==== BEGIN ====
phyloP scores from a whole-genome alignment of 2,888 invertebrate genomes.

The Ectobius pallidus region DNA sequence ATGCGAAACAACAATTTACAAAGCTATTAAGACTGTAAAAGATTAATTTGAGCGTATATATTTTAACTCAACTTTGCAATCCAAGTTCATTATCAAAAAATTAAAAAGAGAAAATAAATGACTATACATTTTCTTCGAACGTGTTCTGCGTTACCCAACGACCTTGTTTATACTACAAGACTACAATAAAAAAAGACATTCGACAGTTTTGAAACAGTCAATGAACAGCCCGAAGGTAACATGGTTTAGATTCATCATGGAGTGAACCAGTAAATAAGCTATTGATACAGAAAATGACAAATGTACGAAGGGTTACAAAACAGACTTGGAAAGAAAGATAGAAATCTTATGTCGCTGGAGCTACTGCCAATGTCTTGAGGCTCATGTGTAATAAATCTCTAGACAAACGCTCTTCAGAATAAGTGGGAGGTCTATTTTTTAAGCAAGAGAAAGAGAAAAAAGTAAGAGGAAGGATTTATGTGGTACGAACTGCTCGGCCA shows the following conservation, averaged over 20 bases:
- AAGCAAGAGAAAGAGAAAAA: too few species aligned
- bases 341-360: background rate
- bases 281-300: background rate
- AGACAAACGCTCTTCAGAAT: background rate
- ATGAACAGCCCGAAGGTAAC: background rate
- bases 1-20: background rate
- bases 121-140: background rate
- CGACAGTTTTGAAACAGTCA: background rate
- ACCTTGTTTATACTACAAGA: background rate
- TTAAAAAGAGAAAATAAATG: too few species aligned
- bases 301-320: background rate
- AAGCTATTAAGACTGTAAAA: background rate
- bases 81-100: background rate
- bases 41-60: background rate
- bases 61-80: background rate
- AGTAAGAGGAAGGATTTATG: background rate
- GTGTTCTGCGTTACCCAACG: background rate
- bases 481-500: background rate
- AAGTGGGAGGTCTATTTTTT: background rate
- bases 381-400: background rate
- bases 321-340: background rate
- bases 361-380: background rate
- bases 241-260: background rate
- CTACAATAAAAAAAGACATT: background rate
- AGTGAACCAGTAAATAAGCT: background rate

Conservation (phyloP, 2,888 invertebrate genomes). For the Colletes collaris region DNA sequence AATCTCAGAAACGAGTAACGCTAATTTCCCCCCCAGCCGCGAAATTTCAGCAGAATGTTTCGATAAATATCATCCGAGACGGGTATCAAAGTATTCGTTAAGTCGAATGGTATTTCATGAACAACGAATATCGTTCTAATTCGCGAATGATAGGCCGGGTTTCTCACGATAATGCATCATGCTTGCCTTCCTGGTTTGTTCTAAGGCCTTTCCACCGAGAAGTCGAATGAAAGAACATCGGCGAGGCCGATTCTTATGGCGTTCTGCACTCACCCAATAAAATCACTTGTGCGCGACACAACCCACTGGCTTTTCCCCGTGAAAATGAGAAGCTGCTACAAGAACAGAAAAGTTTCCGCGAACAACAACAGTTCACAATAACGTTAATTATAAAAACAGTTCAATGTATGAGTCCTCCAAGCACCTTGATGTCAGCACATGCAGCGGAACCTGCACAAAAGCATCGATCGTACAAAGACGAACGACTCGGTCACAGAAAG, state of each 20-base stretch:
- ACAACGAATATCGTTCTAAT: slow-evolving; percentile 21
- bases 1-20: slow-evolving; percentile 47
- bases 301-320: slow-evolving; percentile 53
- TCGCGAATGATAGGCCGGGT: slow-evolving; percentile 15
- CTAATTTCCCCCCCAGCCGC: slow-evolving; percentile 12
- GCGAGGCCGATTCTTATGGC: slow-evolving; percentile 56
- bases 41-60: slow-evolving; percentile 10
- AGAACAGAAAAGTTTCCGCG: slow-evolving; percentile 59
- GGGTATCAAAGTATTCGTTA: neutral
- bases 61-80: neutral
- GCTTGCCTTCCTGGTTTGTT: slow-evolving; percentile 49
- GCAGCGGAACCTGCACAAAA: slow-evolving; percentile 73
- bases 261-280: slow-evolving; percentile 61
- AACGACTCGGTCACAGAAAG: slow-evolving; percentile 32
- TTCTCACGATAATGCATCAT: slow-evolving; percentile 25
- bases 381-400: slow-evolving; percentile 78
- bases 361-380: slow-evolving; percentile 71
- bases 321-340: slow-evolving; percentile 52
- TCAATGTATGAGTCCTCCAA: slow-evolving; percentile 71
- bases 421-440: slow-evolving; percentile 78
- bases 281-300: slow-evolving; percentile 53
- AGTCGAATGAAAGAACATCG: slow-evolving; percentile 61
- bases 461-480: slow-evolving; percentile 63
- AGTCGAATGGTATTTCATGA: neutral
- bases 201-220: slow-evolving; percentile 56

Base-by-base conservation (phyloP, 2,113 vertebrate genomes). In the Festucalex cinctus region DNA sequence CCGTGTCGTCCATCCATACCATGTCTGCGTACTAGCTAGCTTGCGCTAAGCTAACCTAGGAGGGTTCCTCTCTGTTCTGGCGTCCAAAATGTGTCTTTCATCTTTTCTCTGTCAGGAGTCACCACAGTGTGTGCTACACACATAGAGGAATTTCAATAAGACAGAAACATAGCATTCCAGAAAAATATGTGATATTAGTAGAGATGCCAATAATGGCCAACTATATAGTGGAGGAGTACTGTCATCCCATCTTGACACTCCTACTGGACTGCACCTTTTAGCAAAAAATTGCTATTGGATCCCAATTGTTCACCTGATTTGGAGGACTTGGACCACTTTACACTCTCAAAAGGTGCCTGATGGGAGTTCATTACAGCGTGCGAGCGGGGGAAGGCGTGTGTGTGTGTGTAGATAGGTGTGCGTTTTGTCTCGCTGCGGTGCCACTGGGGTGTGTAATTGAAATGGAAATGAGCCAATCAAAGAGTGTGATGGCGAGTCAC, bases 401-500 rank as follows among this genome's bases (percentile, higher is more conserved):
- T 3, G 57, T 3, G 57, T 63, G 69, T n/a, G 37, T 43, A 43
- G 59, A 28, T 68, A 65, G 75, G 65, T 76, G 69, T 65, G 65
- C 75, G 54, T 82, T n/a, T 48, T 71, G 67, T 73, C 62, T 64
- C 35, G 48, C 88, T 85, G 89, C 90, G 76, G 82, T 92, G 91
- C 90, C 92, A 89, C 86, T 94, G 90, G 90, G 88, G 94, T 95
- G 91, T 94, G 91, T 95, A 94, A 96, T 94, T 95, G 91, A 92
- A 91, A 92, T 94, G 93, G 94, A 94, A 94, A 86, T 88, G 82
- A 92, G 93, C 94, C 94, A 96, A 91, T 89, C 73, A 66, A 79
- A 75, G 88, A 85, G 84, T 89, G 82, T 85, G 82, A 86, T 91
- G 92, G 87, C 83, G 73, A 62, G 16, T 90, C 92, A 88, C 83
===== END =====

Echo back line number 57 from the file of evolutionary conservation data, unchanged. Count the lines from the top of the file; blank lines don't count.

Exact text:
- C 75, G 54, T 82, T n/a, T 48, T 71, G 67, T 73, C 62, T 64